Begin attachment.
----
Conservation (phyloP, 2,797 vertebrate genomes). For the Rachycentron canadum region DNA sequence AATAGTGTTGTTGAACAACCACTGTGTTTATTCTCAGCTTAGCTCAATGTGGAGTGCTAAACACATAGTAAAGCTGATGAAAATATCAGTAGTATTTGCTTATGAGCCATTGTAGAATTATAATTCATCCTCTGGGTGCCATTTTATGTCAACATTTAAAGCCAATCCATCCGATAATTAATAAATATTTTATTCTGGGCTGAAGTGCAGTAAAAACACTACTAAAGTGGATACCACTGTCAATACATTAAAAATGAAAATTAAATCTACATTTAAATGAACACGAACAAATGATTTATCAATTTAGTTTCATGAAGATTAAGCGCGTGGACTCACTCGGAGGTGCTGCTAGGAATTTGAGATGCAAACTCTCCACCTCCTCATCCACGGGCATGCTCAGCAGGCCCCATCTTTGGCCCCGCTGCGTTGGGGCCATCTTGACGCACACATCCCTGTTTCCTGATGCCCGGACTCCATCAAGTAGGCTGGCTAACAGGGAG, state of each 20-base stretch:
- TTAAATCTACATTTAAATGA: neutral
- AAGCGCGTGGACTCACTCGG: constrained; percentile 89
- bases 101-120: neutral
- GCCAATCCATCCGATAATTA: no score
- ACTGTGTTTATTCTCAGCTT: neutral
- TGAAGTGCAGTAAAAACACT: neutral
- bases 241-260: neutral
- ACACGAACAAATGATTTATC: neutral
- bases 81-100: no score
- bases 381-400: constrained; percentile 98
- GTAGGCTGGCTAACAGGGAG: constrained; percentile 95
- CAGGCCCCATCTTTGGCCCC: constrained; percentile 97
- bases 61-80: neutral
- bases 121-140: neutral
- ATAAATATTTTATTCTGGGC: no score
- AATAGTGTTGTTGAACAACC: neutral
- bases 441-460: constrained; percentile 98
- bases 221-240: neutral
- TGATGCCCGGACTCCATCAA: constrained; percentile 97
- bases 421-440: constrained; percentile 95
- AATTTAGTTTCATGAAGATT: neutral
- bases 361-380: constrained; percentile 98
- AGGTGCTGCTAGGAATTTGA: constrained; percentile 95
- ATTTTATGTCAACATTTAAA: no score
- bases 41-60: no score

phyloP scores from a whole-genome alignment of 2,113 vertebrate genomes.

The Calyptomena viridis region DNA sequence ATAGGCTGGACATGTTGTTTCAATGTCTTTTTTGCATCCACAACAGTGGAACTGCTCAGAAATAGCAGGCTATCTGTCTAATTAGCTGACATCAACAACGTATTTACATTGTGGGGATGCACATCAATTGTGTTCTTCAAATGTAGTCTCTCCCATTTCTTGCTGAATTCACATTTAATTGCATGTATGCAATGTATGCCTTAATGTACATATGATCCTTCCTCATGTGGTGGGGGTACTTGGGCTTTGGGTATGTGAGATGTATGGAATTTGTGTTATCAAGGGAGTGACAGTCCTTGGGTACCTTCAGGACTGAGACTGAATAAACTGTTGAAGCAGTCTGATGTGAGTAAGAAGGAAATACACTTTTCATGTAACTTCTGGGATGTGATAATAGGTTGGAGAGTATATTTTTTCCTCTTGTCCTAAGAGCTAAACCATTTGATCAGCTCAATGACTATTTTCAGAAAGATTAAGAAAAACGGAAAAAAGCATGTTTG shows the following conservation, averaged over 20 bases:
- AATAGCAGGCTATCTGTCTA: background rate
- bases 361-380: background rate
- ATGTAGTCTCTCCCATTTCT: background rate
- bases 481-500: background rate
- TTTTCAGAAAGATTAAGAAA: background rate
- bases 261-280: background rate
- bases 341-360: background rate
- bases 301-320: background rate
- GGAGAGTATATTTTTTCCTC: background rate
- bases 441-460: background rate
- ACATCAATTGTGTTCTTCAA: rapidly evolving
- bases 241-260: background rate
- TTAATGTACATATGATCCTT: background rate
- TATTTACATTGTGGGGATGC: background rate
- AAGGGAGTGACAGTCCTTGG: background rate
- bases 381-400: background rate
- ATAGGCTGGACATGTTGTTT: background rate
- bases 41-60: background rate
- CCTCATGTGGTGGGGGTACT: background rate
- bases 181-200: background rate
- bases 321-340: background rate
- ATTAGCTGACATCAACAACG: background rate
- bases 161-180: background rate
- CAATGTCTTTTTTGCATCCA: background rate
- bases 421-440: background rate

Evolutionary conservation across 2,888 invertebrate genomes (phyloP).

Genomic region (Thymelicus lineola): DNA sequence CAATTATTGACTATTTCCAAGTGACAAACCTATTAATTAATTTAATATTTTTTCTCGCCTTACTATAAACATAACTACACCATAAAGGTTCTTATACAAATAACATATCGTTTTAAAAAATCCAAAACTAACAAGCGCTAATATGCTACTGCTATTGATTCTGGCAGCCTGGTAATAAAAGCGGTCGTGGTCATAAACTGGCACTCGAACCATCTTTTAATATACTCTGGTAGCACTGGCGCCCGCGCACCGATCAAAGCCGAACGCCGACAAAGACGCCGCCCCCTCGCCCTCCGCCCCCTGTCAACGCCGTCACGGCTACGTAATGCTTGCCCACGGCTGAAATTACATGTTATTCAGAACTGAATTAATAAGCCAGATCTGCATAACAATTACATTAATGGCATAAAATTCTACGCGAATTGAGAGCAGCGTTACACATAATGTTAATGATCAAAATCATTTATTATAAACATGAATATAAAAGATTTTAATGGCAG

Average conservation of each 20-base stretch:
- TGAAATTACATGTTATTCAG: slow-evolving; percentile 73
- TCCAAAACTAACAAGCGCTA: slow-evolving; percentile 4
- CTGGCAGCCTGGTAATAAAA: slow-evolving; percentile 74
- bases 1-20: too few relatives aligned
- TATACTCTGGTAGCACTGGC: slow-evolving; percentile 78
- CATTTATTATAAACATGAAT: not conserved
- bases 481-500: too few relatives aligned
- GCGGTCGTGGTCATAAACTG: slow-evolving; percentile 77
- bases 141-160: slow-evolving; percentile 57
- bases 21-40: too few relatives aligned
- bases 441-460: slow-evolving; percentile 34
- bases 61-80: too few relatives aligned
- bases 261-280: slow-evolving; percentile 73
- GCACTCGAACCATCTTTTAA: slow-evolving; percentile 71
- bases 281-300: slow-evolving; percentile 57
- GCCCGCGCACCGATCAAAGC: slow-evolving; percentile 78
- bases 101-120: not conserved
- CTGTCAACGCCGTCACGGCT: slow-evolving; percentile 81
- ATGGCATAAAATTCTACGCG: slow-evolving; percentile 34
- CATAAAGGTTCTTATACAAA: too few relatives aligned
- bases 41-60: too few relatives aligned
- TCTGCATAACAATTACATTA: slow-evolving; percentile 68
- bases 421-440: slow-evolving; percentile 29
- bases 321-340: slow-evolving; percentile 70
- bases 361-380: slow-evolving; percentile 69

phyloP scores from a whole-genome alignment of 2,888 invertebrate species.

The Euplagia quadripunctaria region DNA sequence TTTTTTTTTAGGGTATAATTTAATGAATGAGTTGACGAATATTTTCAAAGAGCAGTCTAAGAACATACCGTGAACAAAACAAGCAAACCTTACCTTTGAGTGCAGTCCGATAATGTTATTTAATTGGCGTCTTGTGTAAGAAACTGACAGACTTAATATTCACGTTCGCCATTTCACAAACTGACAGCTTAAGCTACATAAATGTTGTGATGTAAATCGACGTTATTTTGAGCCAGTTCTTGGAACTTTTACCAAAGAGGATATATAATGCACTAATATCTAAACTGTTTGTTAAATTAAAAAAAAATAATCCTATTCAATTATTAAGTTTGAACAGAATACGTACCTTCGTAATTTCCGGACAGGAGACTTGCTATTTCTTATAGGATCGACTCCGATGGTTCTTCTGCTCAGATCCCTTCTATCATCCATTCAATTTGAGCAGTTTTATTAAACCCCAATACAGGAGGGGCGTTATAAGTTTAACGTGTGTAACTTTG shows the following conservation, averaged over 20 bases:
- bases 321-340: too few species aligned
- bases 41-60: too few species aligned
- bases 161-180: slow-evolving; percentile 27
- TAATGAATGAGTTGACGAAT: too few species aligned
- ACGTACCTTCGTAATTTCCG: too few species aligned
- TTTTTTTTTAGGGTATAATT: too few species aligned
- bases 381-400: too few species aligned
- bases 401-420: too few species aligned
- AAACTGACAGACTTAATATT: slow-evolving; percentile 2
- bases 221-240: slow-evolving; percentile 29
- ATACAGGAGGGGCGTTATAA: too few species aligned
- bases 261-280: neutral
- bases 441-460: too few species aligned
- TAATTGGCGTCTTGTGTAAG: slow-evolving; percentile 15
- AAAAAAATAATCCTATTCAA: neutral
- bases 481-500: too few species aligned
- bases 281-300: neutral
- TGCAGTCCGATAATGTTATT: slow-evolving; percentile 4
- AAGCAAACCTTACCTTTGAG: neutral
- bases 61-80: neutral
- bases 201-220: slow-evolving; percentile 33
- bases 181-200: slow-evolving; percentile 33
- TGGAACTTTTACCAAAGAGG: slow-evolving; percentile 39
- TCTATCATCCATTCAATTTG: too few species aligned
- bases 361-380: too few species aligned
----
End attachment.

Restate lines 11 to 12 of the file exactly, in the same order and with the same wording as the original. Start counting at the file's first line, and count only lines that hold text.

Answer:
- bases 381-400: constrained; percentile 98
- GTAGGCTGGCTAACAGGGAG: constrained; percentile 95